Furthermore, it seems that Rorschach has incorporated some of the most effective components from various leaked ransomwares and combined them. Along with its ability to spread on its own, this elevates the standard for ransomware assaults.

Fortinet FortiGuard Labs has revealed two new types of ransomware, namely PayMe100USD and Dark Power. The former is a file-locking malware coded in Python, while the latter is written in Nim programming language.

Incidents of Rorschach, also known as BabLock, aggression have been noted in various countries across Asia, Europe, and the Middle East.

Group-IB, a company based in Singapore, has reported that it has detected Rorschach attacks being directed towards industrial firms as well as small and medium-sized companies in Europe, Asia and the Middle East.

The cybersecurity company has given the name BabLock to a type of ransomware due to its resemblance in source code to Babuk and LockBit. This ransomware has been detected as currently active since June 2022 and is capable of attacking both ESXi and Linux systems.

According to researchers Andrey Zhdanov and Vladislav Azersky from Group-IB, the group is able to maintain a low profile and avoid detection by operating quietly and requesting moderate ransom amounts of anywhere from $50,000 to $1 million, all without having any data leak sites.

The attackers targeted an unidentified company in Europe and utilized a vulnerability known as CVE-2022-41352 with a CVSS score of 9.8 to exploit a remote code execution flaw in the Zimbra Collaboration platform for their initial entry.

Before encrypting the data, the assailant did not steal any information but instead warned the targets to pay or risk being attacked again in the future and losing all their network data.

According to Group-IB, there are two versions of the Babuk ransomware. The Linux version is a 32-bit file written in Go 1.18.3, while the ESXi variant is a 64-bit program for Linux in ELF format compiled with GNU Compiler (GCC). Both versions derive from the leaked Babuk ransomware source code.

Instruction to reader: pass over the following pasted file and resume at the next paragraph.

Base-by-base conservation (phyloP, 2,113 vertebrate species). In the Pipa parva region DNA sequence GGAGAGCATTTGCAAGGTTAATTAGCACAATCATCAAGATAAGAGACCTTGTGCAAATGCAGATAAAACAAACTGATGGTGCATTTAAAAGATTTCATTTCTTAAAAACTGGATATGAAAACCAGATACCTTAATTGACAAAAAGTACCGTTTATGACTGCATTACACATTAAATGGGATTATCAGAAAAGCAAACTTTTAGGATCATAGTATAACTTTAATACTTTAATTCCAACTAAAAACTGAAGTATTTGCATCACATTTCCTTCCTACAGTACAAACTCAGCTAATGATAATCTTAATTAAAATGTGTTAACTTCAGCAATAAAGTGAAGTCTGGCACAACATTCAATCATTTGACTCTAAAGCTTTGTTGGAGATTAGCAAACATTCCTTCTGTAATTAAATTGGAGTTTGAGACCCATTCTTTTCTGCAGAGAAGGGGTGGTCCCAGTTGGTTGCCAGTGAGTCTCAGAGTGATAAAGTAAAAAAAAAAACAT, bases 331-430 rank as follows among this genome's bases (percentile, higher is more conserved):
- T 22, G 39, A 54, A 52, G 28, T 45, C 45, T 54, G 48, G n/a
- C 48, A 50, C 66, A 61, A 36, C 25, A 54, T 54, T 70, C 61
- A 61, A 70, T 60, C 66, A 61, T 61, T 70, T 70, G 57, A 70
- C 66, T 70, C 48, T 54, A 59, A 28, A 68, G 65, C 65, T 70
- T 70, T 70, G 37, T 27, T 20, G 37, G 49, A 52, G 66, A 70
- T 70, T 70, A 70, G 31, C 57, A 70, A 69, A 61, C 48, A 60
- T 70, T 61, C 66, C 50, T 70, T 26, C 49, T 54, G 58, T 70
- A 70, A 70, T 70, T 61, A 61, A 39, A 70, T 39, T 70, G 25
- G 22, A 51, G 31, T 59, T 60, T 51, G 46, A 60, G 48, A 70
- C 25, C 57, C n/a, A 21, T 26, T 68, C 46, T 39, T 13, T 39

According to researchers, it would be more logical for those posing a threat to use a less complex program rooted in Babuk that can encrypt Windows-based systems. However, these individuals opted to create their own advanced program which differs greatly from other known ones.

Palo Alto Networks has stated in an information bulletin on April 4 that it is aware of attacks using its Cortex XDR Dump Service Tool to install the Rorschach payload. However, these attacks do not affect macOS and Linux platforms. A patch is anticipated to be released soon to fix the issue. This paragraph cannot be paraphrased as it only contains one word, "week." Please provide more context for me to be able to paraphrase your request.

The cybersecurity firm stated that the cydump.exe tool, part of the Cortex XDR agent on Windows, can allow for the loading of untrusted dynamic link libraries (DLLs) using a technique known as DLL side-loading when removed from its installation directory.

detect Rorschach ransomware, as it utilizes the same tool and strategy. Without proper endpoint protection, systems are vulnerable to this evasion tactic. The installation of Cortex XDR agent on Windows and running the Cortex XDR Dump Service Tool process from its designated location is an effective way to prevent detection of Rorschach ransomware. This technique allows for the loading of DLLs from a side angle.